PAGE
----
Feeds

Sony axes 10,000 workers, eyes up mobile and medical biz

Cash-squandering giant in global spring clean

Security for virtualized datacentres

Sony Corp confirmed today that it will lay off 10,000 workers worldwide in a move to turn around its TV biz, strengthen its core digital imaging, gaming and mobile divisions, and chase sales in emerging markets.

The consumer electronics giant's newly installed CEO Kazuo Hirai hoped that his strategy would allow loss-making Sony to return to profitability. The company said in a statement on its website:

As Sony moves to strengthen its core businesses and shift resources to growth areas, it will also restructure its headquarters, subsidiaries and sales company organisations in order to further enhance operational efficiencies.

As a result of these measures, Sony estimates that the headcount across the entire Sony Group will be reduced by approximately 10,000 in FY12. This includes employees expected to transfer outside the Sony Group as part of the sale of businesses and other realignments resulting from business portfolio optimisation.

Sony anticipates that many of these businesses will have future growth opportunities outside the Sony Group, and Sony will consider various measures to secure continuity of employment for employees at their new destinations. Sony is projecting restructuring costs of 75 billion yen in FY12.

Hirai replaced Howard Stringer at the start of this month, at which point he doubled the Japanese company's annual loss forecast to $6.4bn. Sony hopes to slurp 70 per cent of total sales and 85 per cent of operating income from its digital imaging, gaming and mobile wings by 2014. But Hirai can't deny that the task ahead of him is daunting.

On mobile, the company plans to integrate R&D, design engineering, sales and marketing operations of its smartphone biz, Sony Tablet and VAIO offshoots to get products to market faster, it said. Part of that strategy, which it hopes will lead to mobile sales of 1.8 trillion yen (£13.9bn, $22.2bn) by 2014, will include launching new mobile products, Sony added.

Its TV business remains in the red, however, but Sony is hoping to return that to profitability by its 2014 fiscal year. It described itself as a "new entrant to the medical industry", where it is punting peripherals such as printers, monitors, cameras and recorders. Sony hopes to bring in sales of 50bn yen (£387m, $616m) in that market over the next two years.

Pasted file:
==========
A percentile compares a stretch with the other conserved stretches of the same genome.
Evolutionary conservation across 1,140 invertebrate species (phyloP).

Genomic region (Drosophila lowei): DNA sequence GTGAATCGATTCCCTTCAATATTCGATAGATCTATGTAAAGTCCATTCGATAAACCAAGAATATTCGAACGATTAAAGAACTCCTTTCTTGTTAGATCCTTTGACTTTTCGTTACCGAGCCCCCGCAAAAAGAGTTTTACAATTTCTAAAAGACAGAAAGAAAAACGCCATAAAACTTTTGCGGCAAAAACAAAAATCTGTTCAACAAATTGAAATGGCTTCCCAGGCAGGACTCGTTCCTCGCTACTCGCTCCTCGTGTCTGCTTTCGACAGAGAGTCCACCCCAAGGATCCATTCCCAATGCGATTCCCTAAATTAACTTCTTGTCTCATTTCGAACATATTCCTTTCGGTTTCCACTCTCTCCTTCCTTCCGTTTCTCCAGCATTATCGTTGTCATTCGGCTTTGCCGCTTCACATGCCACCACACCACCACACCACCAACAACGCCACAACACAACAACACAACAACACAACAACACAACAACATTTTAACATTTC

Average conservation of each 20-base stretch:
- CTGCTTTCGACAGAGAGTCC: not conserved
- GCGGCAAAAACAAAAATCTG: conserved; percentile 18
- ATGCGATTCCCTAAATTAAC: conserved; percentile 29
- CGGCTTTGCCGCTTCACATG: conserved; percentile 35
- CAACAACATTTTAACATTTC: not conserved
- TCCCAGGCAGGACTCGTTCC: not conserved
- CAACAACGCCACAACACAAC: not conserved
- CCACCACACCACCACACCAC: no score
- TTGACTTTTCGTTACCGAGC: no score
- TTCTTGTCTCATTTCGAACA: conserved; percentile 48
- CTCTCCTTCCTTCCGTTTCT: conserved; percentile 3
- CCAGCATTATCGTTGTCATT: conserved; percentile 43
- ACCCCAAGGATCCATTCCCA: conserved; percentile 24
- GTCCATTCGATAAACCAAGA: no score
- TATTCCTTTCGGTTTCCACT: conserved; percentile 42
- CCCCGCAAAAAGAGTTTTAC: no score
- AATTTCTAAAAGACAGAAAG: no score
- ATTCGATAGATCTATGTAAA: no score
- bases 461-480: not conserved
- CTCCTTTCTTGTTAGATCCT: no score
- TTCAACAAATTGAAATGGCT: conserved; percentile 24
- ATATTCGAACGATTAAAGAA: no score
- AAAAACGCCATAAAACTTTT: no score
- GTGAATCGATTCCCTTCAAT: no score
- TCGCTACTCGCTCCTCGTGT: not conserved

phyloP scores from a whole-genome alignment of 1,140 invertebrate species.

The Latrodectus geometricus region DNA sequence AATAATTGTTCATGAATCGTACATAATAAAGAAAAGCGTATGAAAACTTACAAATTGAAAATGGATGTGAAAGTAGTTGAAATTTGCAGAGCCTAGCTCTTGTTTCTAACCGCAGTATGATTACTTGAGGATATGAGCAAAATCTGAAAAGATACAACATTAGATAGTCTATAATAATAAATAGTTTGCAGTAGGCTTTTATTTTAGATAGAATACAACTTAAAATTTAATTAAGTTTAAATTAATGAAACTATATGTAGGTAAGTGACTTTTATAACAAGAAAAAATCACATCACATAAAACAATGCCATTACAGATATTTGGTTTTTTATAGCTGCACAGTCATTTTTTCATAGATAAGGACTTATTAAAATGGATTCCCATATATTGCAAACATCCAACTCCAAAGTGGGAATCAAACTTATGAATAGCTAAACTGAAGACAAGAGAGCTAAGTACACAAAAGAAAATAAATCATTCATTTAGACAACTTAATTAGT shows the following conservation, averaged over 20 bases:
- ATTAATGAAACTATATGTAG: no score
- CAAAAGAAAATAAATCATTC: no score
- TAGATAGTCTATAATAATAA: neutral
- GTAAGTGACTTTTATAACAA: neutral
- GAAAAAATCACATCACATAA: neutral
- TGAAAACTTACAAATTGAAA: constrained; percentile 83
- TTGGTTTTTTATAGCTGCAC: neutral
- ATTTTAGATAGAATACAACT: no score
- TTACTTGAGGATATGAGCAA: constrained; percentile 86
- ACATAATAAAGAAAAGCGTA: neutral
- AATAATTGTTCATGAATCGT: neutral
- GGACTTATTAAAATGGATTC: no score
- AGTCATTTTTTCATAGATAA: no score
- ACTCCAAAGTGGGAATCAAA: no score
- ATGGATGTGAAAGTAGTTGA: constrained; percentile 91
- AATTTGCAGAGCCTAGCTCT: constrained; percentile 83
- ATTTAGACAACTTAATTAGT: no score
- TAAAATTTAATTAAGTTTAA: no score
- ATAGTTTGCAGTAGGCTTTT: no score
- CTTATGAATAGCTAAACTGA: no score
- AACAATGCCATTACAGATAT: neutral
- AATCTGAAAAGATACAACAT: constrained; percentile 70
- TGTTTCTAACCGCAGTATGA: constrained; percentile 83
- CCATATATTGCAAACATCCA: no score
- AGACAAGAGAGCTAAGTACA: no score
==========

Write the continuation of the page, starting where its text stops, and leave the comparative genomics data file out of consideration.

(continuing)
Additionally, the company will move into the medical equipment components sector and the life science industry. ®

Secure remote control for conventional and virtual desktops

More from The Register

next story
Phones 4u slips into administration after EE cuts ties with Brit mobe retailer
More than 5,500 jobs could be axed if rescue mission fails
Apple CEO Tim Cook: TV is TERRIBLE and stuck in the 1970s
The iKing thinks telly is far too fiddly and ugly – basically, iTunes
Huawei ditches new Windows Phone mobe plans, blames poor sales
Giganto mobe firm slams door shut on Microsoft. OH DEAR
Phones 4u website DIES as wounded mobe retailer struggles to stay above water
Founder blames 'ruthless network partners' for implosion
Apple Pay is a tidy payday for Apple with 0.15% cut, sources say
Cupertino slurps 15 cents from every $100 purchase
Forget silly privacy worries - help biometrics firms make MILLIONS
Beancounter reckons dabs-scanning tech is the next big moneypit
Microsoft's Office Delve wants work to be more like being on Facebook
Office Graph, social features for Office 365 going public
prev story

Whitepapers

Secure remote control for conventional and virtual desktops
Balancing user privacy and privileged access, in accordance with compliance frameworks and legislation. Evaluating any potential remote control choice.
Saudi Petroleum chooses Tegile storage solution
A storage solution that addresses company growth and performance for business-critical applications of caseware archive and search along with other key operational systems.
High Performance for All
While HPC is not new, it has traditionally been seen as a specialist area – is it now geared up to meet more mainstream requirements?
Security for virtualized datacentres
Legacy security solutions are inefficient due to the architectural differences between physical and virtual environments.
Providing a secure and efficient Helpdesk
A single remote control platform for user support is be key to providing an efficient helpdesk. Retain full control over the way in which screen and keystroke data is transmitted.